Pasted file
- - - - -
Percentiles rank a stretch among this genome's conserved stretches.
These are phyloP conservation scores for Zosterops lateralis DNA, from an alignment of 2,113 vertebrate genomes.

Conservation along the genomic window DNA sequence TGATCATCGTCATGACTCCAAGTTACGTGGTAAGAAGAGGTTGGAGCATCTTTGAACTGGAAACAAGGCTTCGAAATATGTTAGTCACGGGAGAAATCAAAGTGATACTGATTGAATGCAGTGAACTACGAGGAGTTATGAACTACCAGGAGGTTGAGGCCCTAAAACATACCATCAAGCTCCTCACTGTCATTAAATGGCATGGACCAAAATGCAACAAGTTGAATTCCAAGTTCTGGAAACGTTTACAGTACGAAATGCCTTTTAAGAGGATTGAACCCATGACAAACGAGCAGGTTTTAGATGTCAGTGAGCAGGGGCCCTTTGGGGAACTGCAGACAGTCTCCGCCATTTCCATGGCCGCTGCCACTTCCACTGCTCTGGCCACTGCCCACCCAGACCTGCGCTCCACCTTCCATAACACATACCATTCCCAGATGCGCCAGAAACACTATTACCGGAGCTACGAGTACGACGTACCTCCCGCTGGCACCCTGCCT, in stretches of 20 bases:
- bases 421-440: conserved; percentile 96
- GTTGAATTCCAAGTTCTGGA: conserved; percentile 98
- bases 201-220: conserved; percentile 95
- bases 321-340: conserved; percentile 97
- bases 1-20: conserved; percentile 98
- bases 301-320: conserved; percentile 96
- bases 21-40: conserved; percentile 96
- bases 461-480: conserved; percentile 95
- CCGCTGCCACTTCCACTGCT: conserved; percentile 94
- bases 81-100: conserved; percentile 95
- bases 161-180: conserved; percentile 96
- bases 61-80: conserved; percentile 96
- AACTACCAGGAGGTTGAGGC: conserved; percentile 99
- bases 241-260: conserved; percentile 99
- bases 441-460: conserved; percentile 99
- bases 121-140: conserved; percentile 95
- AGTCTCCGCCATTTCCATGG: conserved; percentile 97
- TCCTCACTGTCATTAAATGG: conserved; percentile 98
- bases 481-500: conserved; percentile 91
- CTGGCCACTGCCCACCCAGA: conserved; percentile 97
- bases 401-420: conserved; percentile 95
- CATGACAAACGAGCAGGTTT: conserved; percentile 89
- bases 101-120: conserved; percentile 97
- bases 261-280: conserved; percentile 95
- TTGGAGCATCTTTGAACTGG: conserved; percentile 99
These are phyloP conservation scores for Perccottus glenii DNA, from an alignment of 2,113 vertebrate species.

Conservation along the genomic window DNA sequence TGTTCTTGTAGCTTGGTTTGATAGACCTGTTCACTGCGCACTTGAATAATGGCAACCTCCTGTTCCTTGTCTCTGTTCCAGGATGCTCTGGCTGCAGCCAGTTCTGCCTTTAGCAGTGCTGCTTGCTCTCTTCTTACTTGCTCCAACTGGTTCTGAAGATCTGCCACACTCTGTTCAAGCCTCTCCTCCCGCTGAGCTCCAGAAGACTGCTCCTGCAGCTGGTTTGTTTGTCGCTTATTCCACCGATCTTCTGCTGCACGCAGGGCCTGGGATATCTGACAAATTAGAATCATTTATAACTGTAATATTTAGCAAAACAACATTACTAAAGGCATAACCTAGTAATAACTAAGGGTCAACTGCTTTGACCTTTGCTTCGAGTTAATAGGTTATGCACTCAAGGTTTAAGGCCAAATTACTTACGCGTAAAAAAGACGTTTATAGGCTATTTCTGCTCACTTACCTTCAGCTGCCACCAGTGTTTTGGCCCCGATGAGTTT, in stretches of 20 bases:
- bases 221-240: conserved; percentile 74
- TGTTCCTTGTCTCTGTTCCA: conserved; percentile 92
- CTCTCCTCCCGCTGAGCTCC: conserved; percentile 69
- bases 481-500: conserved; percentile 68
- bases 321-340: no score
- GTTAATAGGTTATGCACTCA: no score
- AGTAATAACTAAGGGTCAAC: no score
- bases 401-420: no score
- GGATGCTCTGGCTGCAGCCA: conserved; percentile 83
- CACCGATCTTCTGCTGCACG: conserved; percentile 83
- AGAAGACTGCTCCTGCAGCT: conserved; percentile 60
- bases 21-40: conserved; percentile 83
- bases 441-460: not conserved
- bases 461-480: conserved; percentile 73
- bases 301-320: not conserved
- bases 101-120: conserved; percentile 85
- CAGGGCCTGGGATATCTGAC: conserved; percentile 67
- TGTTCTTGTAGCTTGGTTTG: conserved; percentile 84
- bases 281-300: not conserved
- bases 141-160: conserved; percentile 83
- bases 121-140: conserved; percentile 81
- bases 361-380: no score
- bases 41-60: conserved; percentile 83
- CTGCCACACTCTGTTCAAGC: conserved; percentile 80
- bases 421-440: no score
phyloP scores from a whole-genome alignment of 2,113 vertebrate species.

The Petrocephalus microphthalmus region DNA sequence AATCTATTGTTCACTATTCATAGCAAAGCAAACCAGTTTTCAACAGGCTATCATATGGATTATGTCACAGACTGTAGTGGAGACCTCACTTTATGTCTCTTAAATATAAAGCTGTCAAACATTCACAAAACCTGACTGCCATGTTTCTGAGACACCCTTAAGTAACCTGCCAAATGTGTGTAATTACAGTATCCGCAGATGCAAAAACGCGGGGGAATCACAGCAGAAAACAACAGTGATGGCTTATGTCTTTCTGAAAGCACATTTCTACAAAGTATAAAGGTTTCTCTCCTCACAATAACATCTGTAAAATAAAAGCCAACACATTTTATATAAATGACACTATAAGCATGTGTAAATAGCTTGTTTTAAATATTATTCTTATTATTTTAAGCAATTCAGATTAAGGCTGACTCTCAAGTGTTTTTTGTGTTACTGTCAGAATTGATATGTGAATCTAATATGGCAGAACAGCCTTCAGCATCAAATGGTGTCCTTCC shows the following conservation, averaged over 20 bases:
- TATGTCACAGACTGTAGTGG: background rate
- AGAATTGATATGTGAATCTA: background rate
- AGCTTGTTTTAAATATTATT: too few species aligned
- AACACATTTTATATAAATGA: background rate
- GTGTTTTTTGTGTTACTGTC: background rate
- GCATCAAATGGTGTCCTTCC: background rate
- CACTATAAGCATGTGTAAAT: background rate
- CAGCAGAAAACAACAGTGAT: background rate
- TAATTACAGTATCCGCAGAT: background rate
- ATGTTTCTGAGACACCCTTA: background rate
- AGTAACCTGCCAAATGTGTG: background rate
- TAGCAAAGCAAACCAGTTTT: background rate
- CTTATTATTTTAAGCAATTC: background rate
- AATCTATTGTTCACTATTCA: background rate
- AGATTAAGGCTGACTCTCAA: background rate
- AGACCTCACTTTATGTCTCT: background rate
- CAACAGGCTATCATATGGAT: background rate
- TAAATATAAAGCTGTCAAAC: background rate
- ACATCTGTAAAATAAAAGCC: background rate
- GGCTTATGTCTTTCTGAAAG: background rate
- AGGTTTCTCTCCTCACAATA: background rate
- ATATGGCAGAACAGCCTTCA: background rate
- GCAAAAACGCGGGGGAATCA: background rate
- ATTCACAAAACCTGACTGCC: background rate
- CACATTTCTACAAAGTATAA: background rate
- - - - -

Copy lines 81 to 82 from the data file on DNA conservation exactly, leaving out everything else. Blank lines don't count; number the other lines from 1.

- ATTCACAAAACCTGACTGCC: background rate
- CACATTTCTACAAAGTATAA: background rate